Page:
I don’t recall how I came across Buddha Bowls in the first place, but it was probably while browsing Pinterest a few months ago. I was immediately drawn to the rich colors of all the vegetables together and, since it was Lent season, the easiness of making them.
As for why they’re called Buddha Bowls, the best thing I could find was this article, where writer Rachel Tepper Paley delves into the composition of the bowls and interviews an Instagrammer. This part stuck out to me as the most “informative”, as far as informative goes for the title of the article.
At their core, Lein said, Buddha bowls are about “balancing the different types of food that you eat,” and not eating too much of any one thing.
Essentially, Buddha Bowls consist of one type of grain (quinoa, rice, bulgar, etc), greens (kale, spinach, lettuce, arugula, etc), healthy carbs (chickpeas, beans, etc) and veggies (carrots, broccoli, tomatoes, literally whatever). As you can imagine, the possibilities are basically endless.
I made a relatively simple version using Qrunch quinoa burgers and roasting chickpeas in turmeric. I will say that in these photos, I used broccoli, but I’ve also used thinly sliced red cabbage drizzled with EVOO and vinegar and it’s soooo good. I also made tzatziki sauce from scratch Recipe below!
1 Qrunch quinoa burger
1 fat carrot
1 handful broccoli
1 can chickpeas
salt and pepper
- In a pan, fry your quinoa burger until cooked through. Make sure to spray the pan beforehand to avoid sticking. Crush with a utensil once done and set in your bowl.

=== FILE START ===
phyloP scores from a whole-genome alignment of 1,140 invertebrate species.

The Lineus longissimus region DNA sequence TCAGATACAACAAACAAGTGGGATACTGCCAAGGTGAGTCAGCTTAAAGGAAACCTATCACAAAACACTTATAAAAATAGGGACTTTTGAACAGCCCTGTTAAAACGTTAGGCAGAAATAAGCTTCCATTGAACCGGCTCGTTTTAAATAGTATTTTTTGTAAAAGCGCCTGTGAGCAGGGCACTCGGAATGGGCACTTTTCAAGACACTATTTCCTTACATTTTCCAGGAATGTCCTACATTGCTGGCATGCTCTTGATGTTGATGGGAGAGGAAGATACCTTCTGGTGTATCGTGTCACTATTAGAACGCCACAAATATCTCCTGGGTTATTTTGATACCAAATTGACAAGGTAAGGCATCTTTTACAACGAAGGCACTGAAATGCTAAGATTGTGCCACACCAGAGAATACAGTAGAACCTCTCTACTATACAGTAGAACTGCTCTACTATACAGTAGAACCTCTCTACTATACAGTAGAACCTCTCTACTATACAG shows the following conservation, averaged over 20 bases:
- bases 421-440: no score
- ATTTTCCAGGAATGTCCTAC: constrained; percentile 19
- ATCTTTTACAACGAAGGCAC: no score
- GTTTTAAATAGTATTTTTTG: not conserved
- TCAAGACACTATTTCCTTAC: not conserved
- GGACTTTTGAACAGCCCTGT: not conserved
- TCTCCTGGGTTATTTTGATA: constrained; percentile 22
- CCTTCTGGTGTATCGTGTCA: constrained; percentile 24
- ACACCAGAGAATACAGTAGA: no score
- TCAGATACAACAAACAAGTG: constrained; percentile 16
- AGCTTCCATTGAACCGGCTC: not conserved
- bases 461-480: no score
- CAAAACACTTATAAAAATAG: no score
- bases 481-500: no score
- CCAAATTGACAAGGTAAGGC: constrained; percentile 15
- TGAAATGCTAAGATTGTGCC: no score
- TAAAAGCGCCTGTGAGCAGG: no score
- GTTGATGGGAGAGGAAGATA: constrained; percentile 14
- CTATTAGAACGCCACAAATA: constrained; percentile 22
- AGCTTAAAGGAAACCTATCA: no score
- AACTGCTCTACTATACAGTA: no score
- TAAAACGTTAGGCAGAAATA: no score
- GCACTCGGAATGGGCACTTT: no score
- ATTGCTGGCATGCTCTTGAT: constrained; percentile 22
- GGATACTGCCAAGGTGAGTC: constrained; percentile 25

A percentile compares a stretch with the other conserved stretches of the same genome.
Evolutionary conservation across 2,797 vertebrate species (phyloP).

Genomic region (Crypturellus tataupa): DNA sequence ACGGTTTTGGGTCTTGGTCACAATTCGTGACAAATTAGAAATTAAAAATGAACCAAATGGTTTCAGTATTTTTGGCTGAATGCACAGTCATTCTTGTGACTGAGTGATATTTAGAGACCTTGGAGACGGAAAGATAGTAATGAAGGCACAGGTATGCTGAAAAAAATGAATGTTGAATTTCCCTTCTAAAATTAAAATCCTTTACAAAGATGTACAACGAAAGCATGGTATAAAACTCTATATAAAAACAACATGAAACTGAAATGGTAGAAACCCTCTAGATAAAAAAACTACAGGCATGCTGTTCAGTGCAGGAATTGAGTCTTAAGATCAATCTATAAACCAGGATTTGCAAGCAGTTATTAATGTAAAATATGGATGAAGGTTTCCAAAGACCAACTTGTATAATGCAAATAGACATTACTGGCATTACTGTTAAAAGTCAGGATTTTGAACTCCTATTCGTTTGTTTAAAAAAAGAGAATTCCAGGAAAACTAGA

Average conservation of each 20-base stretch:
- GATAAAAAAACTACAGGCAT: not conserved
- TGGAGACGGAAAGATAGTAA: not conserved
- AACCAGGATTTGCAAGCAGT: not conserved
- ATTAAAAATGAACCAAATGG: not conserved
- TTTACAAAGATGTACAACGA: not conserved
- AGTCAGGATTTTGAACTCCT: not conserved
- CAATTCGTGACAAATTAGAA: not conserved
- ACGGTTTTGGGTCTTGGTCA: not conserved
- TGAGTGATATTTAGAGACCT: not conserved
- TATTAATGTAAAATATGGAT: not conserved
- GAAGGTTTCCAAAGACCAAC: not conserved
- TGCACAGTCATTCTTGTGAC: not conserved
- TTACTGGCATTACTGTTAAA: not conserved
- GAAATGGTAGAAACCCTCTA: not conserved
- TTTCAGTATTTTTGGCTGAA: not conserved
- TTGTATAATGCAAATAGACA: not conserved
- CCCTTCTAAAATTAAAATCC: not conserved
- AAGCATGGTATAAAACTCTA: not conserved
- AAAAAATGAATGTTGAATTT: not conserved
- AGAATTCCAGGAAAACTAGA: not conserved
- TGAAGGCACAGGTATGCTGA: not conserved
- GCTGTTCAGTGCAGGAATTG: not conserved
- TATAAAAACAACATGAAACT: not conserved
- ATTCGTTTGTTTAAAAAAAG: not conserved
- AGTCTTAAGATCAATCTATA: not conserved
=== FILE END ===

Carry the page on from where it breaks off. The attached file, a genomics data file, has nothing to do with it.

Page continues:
- In another pan, cook your chickpeas with turmeric powder, salt and pepper. Spray your chickpeas with spray oil so they don’t stick to your pan while they’re cooking.
- Steam your broccoli by boiling water in a pot, place your broccoli in a strainer, and cover with a pot lid. Let sit until your desired firmness. I like mine on the crunchier side. Plus, I like to not kill off all of the vitamins and minerals in my food.
- For the carrot, in the photos you can see I’ve chopped it, but grating your carrot will create a better texture contrast and be easy to eat. Grating your carrot will also allow its juice to come through and give the dish a little moisture.
- Assemble, eat!
Bonus: Tzatziki Recipe
4 tbsp Chobani plain greek yogurt
1/4 cup finely diced cucumber
handful fresh dill
juice from 1/4 of a lemon
3 cloves garlic, finely diced or grated
salt and pepper to taste
1. Combine all ingredients, refrigerate, serve.
P.S. Don’t forget you can follow me on Instagram for more photography! @vivianapodinaphotography